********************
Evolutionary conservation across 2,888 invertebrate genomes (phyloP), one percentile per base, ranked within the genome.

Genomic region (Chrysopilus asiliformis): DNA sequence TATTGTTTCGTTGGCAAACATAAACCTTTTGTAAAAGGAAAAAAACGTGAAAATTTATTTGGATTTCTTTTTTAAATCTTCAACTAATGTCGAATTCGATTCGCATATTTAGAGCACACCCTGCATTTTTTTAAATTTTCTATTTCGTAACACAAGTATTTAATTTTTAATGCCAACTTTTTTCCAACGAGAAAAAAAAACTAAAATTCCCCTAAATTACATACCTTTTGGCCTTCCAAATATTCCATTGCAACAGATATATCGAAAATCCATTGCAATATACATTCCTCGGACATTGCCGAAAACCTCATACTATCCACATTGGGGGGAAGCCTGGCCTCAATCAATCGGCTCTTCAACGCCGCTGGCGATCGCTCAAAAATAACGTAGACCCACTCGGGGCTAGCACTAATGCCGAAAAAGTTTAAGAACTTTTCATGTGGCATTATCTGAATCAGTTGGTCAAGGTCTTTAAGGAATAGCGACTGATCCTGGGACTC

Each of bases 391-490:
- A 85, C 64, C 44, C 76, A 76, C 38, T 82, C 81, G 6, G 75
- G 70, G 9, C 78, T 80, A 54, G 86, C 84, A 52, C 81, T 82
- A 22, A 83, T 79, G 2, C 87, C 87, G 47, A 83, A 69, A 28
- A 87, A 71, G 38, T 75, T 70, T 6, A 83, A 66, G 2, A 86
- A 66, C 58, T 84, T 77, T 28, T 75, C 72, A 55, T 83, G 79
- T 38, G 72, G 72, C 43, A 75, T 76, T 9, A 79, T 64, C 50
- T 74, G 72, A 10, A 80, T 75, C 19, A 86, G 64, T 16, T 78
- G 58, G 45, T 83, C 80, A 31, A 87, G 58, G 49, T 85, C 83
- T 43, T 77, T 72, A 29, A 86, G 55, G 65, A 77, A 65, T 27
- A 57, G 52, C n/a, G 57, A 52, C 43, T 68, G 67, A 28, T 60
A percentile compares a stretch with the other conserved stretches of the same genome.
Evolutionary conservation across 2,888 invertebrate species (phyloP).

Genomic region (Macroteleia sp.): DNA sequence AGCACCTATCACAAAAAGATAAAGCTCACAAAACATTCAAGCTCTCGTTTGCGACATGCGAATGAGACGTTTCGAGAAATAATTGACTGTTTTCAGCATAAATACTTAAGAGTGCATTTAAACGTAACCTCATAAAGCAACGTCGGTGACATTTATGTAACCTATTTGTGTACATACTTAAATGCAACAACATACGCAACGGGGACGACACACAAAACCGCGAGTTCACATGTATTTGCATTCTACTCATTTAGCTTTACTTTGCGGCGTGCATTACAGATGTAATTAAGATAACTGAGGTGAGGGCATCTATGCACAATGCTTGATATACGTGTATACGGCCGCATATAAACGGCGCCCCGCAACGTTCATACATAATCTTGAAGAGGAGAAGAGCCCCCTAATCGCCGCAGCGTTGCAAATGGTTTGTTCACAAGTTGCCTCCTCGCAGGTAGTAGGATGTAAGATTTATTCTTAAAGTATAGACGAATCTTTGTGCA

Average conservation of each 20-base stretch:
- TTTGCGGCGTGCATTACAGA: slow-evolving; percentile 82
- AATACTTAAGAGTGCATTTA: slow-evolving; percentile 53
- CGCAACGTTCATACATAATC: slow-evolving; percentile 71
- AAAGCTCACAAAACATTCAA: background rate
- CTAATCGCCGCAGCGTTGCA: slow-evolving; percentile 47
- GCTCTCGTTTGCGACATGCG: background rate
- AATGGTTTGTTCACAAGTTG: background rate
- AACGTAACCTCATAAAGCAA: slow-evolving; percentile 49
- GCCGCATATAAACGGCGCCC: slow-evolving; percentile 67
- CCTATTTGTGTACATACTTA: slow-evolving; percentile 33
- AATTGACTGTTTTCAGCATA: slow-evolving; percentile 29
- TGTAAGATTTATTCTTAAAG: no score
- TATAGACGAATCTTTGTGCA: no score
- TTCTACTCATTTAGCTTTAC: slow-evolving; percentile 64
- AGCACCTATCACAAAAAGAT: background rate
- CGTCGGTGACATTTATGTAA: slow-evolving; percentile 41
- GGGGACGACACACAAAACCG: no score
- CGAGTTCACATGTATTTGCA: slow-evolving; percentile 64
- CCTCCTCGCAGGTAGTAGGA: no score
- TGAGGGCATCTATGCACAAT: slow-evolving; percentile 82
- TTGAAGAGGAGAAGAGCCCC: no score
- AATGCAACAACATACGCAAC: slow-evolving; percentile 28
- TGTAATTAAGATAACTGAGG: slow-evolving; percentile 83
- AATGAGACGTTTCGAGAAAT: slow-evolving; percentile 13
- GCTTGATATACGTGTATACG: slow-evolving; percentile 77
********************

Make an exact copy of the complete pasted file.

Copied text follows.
Evolutionary conservation across 2,888 invertebrate genomes (phyloP), one percentile per base, ranked within the genome.

Genomic region (Chrysopilus asiliformis): DNA sequence TATTGTTTCGTTGGCAAACATAAACCTTTTGTAAAAGGAAAAAAACGTGAAAATTTATTTGGATTTCTTTTTTAAATCTTCAACTAATGTCGAATTCGATTCGCATATTTAGAGCACACCCTGCATTTTTTTAAATTTTCTATTTCGTAACACAAGTATTTAATTTTTAATGCCAACTTTTTTCCAACGAGAAAAAAAAACTAAAATTCCCCTAAATTACATACCTTTTGGCCTTCCAAATATTCCATTGCAACAGATATATCGAAAATCCATTGCAATATACATTCCTCGGACATTGCCGAAAACCTCATACTATCCACATTGGGGGGAAGCCTGGCCTCAATCAATCGGCTCTTCAACGCCGCTGGCGATCGCTCAAAAATAACGTAGACCCACTCGGGGCTAGCACTAATGCCGAAAAAGTTTAAGAACTTTTCATGTGGCATTATCTGAATCAGTTGGTCAAGGTCTTTAAGGAATAGCGACTGATCCTGGGACTC

Each of bases 391-490:
- A 85, C 64, C 44, C 76, A 76, C 38, T 82, C 81, G 6, G 75
- G 70, G 9, C 78, T 80, A 54, G 86, C 84, A 52, C 81, T 82
- A 22, A 83, T 79, G 2, C 87, C 87, G 47, A 83, A 69, A 28
- A 87, A 71, G 38, T 75, T 70, T 6, A 83, A 66, G 2, A 86
- A 66, C 58, T 84, T 77, T 28, T 75, C 72, A 55, T 83, G 79
- T 38, G 72, G 72, C 43, A 75, T 76, T 9, A 79, T 64, C 50
- T 74, G 72, A 10, A 80, T 75, C 19, A 86, G 64, T 16, T 78
- G 58, G 45, T 83, C 80, A 31, A 87, G 58, G 49, T 85, C 83
- T 43, T 77, T 72, A 29, A 86, G 55, G 65, A 77, A 65, T 27
- A 57, G 52, C n/a, G 57, A 52, C 43, T 68, G 67, A 28, T 60
A percentile compares a stretch with the other conserved stretches of the same genome.
Evolutionary conservation across 2,888 invertebrate species (phyloP).

Genomic region (Macroteleia sp.): DNA sequence AGCACCTATCACAAAAAGATAAAGCTCACAAAACATTCAAGCTCTCGTTTGCGACATGCGAATGAGACGTTTCGAGAAATAATTGACTGTTTTCAGCATAAATACTTAAGAGTGCATTTAAACGTAACCTCATAAAGCAACGTCGGTGACATTTATGTAACCTATTTGTGTACATACTTAAATGCAACAACATACGCAACGGGGACGACACACAAAACCGCGAGTTCACATGTATTTGCATTCTACTCATTTAGCTTTACTTTGCGGCGTGCATTACAGATGTAATTAAGATAACTGAGGTGAGGGCATCTATGCACAATGCTTGATATACGTGTATACGGCCGCATATAAACGGCGCCCCGCAACGTTCATACATAATCTTGAAGAGGAGAAGAGCCCCCTAATCGCCGCAGCGTTGCAAATGGTTTGTTCACAAGTTGCCTCCTCGCAGGTAGTAGGATGTAAGATTTATTCTTAAAGTATAGACGAATCTTTGTGCA

Average conservation of each 20-base stretch:
- TTTGCGGCGTGCATTACAGA: slow-evolving; percentile 82
- AATACTTAAGAGTGCATTTA: slow-evolving; percentile 53
- CGCAACGTTCATACATAATC: slow-evolving; percentile 71
- AAAGCTCACAAAACATTCAA: background rate
- CTAATCGCCGCAGCGTTGCA: slow-evolving; percentile 47
- GCTCTCGTTTGCGACATGCG: background rate
- AATGGTTTGTTCACAAGTTG: background rate
- AACGTAACCTCATAAAGCAA: slow-evolving; percentile 49
- GCCGCATATAAACGGCGCCC: slow-evolving; percentile 67
- CCTATTTGTGTACATACTTA: slow-evolving; percentile 33
- AATTGACTGTTTTCAGCATA: slow-evolving; percentile 29
- TGTAAGATTTATTCTTAAAG: no score
- TATAGACGAATCTTTGTGCA: no score
- TTCTACTCATTTAGCTTTAC: slow-evolving; percentile 64
- AGCACCTATCACAAAAAGAT: background rate
- CGTCGGTGACATTTATGTAA: slow-evolving; percentile 41
- GGGGACGACACACAAAACCG: no score
- CGAGTTCACATGTATTTGCA: slow-evolving; percentile 64
- CCTCCTCGCAGGTAGTAGGA: no score
- TGAGGGCATCTATGCACAAT: slow-evolving; percentile 82
- TTGAAGAGGAGAAGAGCCCC: no score
- AATGCAACAACATACGCAAC: slow-evolving; percentile 28
- TGTAATTAAGATAACTGAGG: slow-evolving; percentile 83
- AATGAGACGTTTCGAGAAAT: slow-evolving; percentile 13
- GCTTGATATACGTGTATACG: slow-evolving; percentile 77